Poor Chuckie Schumer: Still known by two names

The Washington Times Weekly - - Commentary - BY CHARLES HURT

Po­lit­i­cal car­toon­ists from Vir­ginia to Cal­i­for­nia gorged them­selves last week on car­i­ca­tures of Pres­i­dent Trump as a fat, orange-haired gob­bler in need him­self of a par­don. But the truth is the only turkey in Wash­ing­ton these days is Chuck Schumer, still the lowly Se­nate mi­nor­ity leader after the much-bal­ly­hooed Great Blue Wave of 2018.

That would be the se­cond Great Blue Wave of re­cent years, after the Great Blue Wave of 2016. Too many more of these Great Blue Waves and Mr. Schumer is go­ing to find him­self out of a job en­tirely.

But the New York Demo­crat’s seem­ingly per­ma­nent fix­ture as mi­nor­ity leader is not what makes him such a turkey on the po­lit­i­cal scene.

Hav­ing fewer mem­bers in his cau­cus, one might think, could make Mr. Schumer’s job a lit­tle eas­ier to jug­gle. If be­ing Se­nate ma­jor­ity leader is some­thing akin to herd­ing cats, then be­ing Se­nate mi­nor­ity leader is like lead­ing a guer­rilla war­fare cam­paign from moun­tain­tops armed only with weapons that fire Jell-O shots on the en­emy be­low.

Sure, Mr. Schumer is lucky to have such a mo­bile force. But they are hardly a stealth crew: Just about ev­ery sin­gle one of them is run­ning for pres­i­dent. You have Spar­ta­cus, still tweak­ing from his per­for­mance as Caligula dur­ing the Brett Ka­vanaugh hear­ings. Also known as Sen. Cory Booker of New Jer­sey, Spar­ta­cus has been run­ning for pres­i­dent since even be­fore he ran the city of Ne­wark into the ground.

Spar­ta­cus’ main com­pe­ti­tion for the spot­light dur­ing the Ka­vanaugh hear­ings was Sen. Ka­mala Har­ris of Cal­i­for­nia. She, too, is run­ning for pres­i­dent. Sadly, as of dead­line for this col­umn, Ms. Har­ris loses out to Spar­ta­cus sim­ply be­cause she is not suf­fi­ciently fa­mous and ridicu­lous to be known by a one-word name.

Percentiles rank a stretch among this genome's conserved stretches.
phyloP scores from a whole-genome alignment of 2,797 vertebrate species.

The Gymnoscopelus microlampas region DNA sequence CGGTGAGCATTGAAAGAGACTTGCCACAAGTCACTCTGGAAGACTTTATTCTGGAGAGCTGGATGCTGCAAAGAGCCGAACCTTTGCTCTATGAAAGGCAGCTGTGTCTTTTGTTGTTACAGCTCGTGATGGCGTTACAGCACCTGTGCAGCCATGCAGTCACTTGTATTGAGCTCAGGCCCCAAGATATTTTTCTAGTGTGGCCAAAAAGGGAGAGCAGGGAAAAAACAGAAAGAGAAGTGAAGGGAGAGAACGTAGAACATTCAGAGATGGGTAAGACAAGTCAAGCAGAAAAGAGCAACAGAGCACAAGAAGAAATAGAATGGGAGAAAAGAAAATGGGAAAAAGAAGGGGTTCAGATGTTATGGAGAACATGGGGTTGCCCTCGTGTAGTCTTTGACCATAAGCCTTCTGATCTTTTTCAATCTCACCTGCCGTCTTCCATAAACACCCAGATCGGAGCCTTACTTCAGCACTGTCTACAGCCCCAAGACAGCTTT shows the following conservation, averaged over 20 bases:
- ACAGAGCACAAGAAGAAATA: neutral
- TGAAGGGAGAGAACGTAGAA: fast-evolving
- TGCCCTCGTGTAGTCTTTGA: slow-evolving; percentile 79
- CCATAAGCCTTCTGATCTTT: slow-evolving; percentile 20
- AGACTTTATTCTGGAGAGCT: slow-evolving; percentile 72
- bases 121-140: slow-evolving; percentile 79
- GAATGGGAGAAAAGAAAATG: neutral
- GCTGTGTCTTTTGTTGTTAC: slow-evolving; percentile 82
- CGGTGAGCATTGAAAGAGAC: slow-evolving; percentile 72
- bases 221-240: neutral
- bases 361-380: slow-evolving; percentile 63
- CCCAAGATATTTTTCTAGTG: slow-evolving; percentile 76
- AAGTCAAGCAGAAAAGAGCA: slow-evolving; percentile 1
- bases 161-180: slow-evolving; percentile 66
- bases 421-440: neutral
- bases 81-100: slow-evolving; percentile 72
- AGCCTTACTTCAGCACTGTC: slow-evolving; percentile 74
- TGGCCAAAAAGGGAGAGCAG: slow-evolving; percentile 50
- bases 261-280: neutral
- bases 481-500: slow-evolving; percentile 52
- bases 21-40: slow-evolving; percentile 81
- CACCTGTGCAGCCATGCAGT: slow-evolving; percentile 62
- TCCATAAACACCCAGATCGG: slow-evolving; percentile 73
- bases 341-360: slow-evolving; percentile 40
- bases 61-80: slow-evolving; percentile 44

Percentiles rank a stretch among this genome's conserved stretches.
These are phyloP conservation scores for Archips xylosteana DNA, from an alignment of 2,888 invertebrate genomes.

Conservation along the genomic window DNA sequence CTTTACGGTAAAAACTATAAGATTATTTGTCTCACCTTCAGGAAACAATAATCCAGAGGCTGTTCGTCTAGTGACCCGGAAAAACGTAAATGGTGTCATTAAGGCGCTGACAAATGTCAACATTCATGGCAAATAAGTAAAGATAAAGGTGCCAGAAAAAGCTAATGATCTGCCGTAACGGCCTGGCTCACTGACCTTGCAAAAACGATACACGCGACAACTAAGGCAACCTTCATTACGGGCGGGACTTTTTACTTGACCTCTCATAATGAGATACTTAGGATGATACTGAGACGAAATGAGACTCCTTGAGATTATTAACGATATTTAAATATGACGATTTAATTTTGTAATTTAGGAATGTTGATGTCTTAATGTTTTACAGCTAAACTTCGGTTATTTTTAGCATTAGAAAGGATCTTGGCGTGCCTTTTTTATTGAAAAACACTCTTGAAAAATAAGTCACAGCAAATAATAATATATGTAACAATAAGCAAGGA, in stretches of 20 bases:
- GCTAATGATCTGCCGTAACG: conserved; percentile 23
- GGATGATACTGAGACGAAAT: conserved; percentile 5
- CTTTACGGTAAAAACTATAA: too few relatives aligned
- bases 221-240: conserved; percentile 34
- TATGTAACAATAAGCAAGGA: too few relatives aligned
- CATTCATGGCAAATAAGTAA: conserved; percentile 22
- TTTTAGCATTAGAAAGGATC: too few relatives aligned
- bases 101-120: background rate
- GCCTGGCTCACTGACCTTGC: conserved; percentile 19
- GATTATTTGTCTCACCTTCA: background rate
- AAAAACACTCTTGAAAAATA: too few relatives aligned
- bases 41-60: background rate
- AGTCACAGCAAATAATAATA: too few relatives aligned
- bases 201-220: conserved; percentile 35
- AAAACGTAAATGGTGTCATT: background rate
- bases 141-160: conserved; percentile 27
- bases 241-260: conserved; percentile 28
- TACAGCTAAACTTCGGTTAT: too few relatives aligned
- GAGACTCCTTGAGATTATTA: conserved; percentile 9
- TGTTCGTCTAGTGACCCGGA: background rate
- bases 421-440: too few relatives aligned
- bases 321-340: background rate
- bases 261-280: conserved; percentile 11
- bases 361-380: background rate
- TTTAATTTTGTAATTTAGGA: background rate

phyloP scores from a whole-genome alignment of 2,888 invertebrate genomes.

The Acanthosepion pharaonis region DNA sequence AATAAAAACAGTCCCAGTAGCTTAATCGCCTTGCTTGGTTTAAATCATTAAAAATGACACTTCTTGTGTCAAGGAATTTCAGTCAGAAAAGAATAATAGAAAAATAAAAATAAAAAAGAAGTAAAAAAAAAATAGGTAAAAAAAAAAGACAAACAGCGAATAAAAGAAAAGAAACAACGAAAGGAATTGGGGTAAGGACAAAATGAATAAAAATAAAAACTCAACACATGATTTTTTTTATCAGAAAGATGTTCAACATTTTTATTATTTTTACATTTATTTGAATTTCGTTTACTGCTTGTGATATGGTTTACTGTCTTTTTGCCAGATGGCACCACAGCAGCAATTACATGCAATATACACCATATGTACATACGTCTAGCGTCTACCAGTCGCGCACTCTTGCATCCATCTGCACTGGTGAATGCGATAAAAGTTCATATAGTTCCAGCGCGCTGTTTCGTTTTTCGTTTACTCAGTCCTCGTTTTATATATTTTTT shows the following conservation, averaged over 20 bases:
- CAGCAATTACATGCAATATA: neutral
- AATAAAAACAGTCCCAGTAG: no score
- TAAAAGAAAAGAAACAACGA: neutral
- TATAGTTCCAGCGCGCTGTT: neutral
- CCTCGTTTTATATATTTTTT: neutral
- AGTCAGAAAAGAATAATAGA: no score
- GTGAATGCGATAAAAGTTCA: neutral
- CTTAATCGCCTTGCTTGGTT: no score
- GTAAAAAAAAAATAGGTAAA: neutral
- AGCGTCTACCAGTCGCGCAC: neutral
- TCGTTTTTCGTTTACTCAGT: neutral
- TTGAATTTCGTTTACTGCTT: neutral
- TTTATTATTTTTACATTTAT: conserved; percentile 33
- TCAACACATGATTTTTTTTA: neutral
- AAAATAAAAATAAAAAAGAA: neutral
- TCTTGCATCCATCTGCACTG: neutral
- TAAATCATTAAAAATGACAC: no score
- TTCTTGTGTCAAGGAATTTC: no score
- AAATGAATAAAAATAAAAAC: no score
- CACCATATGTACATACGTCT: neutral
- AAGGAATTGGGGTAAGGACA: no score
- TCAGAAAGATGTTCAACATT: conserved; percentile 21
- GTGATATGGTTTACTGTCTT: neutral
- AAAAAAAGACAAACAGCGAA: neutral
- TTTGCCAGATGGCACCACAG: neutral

Spar­ta­cus, The One and Madonna have all proved that global fame is not achieved un­til you are known by just one name. Some­thing tells me, how­ever, that if Ms. Har­ris stays in the game long enough, Pres­i­dent Trump will as­sign her that one-word name she so des­per­ately needs.

Just ask Poc­a­hon­tas. She is known by only one name. And she too is run­ning for pres­i­dent.

Also known as Sen. El­iz­a­beth War­ren, Poc­a­hon­tas is also known in some parts as Pinoc­chio after ge­netic test­ing re­vealed she is less In­dian than the av­er­age Amer­i­can white­face.

Sen. Kirsten Gil­li­brand of New York, per­haps the only U.S. sen­a­tor paler than Poc­a­hon­tas her­self, is also run­ning for pres­i­dent. Once a sen­si­ble cen­trist serv­ing in the U.S. House, Ms. Gil­li­brand has had to re­ally put her freak on in the U.S. Se­nate to get at­ten­tion.

Which is the whole prob­lem for her New York seat mate, Mr. Schumer. With all these crazy loons in his cau­cus run­ning for pres­i­dent from the Se­nate floor, Mr. Schumer will have a devil of a time just keep­ing enough of them in town and out of Iowa and New Hamp­shire to hold a vote.

Even more trou­bling is that since they are all run­ning for the Demo­cratic nom­i­na­tion, each and ev­ery one of them will be com­pet­ing with the en­tire field of can­di­dates to get no­ticed by com­ing up with the cra­zi­est, most left-wing, most stri­dently anti-Trump crack­pot pol­i­tics.

Be­fore it is all over with, Sen. Bernie Sanders, the Ver­mont so­cial­ist, will sound like the level-headed, sane one.

Hav­ing fewer mem­bers in his cau­cus, one might think, could make Mr. Schumer’s job a lit­tle eas­ier to jug­gle.

Con­tact Charles Hurt at [email protected]­ing­ton­times.com or on Twit­ter @charleshurt.

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